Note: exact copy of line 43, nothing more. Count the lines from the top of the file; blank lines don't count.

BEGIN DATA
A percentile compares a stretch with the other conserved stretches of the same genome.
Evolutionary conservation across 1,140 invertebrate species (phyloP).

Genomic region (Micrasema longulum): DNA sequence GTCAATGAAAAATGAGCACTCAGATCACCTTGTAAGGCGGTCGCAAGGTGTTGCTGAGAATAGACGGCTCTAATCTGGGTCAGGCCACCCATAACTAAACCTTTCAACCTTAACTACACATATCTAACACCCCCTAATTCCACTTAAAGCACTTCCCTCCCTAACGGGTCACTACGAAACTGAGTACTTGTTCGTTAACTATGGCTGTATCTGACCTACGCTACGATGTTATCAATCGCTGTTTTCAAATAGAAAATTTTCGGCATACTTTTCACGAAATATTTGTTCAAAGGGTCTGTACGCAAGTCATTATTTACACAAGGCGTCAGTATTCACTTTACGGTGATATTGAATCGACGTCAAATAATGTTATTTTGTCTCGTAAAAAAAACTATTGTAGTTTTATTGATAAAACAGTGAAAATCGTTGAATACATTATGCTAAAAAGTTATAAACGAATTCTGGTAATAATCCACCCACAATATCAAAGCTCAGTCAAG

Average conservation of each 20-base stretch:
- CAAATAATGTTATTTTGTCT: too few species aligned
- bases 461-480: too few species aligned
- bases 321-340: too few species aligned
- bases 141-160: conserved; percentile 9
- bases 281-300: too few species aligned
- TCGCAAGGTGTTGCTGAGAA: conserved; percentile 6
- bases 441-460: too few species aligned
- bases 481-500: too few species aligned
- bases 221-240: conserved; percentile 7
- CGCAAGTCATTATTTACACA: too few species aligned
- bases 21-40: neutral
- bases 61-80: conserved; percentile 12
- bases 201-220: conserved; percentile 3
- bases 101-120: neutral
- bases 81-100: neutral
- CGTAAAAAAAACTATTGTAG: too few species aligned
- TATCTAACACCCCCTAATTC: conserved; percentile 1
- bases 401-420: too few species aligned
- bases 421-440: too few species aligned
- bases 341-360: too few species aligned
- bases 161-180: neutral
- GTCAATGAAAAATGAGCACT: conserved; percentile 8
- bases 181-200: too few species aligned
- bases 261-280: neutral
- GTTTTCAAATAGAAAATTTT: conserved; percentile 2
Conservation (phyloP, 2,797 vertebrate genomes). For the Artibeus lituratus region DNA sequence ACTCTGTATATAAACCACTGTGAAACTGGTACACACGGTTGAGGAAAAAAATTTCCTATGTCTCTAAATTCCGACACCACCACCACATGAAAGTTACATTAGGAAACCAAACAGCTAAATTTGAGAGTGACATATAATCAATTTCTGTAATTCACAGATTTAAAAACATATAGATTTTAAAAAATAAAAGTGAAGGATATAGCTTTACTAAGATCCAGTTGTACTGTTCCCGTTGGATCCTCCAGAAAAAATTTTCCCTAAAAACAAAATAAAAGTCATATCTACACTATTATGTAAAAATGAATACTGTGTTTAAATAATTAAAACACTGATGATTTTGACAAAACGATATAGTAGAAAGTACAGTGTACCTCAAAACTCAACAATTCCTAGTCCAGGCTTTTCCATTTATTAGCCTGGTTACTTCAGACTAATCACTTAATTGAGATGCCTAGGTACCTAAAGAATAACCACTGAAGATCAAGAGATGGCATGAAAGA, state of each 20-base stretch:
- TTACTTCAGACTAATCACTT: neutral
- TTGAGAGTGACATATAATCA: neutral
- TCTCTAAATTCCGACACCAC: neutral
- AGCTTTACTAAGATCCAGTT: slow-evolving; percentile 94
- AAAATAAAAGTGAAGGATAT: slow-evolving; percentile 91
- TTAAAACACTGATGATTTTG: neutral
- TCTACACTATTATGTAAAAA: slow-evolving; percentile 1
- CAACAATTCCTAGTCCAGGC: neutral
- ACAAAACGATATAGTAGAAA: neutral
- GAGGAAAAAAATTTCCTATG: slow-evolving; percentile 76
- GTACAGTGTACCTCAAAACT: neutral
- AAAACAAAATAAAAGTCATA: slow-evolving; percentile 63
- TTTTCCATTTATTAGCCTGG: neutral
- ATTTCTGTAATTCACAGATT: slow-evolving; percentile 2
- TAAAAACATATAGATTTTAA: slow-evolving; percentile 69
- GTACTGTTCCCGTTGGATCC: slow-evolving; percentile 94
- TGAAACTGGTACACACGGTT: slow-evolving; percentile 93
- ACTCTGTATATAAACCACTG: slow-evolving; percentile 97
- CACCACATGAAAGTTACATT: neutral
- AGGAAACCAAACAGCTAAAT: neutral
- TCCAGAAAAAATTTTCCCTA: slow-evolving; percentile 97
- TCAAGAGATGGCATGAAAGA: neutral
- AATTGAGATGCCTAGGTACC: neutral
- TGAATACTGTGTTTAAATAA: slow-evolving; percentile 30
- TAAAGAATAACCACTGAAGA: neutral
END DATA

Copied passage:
- TTTTCCATTTATTAGCCTGG: neutral